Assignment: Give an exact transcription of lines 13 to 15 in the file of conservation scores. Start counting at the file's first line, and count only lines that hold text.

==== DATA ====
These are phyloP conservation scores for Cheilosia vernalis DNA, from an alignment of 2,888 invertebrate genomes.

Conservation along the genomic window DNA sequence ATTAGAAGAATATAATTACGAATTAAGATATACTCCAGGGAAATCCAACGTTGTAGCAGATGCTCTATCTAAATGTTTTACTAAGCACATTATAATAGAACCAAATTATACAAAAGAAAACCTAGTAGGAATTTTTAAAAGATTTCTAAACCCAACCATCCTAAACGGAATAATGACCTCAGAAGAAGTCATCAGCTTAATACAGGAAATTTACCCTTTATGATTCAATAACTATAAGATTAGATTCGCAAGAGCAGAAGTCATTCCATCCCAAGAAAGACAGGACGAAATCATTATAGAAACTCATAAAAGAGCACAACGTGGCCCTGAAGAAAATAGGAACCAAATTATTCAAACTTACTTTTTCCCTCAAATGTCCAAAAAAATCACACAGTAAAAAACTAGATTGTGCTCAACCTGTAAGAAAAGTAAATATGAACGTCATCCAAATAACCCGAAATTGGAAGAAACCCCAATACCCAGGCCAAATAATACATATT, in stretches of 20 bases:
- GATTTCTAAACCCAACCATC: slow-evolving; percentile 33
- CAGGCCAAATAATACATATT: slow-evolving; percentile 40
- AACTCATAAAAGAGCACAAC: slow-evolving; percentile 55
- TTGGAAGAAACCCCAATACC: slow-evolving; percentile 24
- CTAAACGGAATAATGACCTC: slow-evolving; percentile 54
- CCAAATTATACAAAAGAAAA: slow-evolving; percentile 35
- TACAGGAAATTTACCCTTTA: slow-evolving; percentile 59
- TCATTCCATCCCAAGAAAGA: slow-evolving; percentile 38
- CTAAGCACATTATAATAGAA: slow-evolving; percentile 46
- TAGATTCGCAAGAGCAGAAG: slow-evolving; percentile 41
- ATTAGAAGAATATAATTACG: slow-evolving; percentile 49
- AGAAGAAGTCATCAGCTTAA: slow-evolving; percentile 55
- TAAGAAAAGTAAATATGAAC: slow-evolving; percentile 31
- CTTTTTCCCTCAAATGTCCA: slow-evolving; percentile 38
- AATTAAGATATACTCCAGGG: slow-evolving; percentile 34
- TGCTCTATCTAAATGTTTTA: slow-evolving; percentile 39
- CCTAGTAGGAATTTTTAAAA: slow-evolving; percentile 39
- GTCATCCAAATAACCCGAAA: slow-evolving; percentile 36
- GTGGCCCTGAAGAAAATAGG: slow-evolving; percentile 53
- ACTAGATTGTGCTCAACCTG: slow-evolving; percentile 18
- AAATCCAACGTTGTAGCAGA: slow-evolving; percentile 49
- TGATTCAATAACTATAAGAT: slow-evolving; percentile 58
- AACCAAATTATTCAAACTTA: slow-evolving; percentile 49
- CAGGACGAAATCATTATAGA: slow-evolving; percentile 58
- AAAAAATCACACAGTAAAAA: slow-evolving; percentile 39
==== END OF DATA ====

- ATTAGAAGAATATAATTACG: slow-evolving; percentile 49
- AGAAGAAGTCATCAGCTTAA: slow-evolving; percentile 55
- TAAGAAAAGTAAATATGAAC: slow-evolving; percentile 31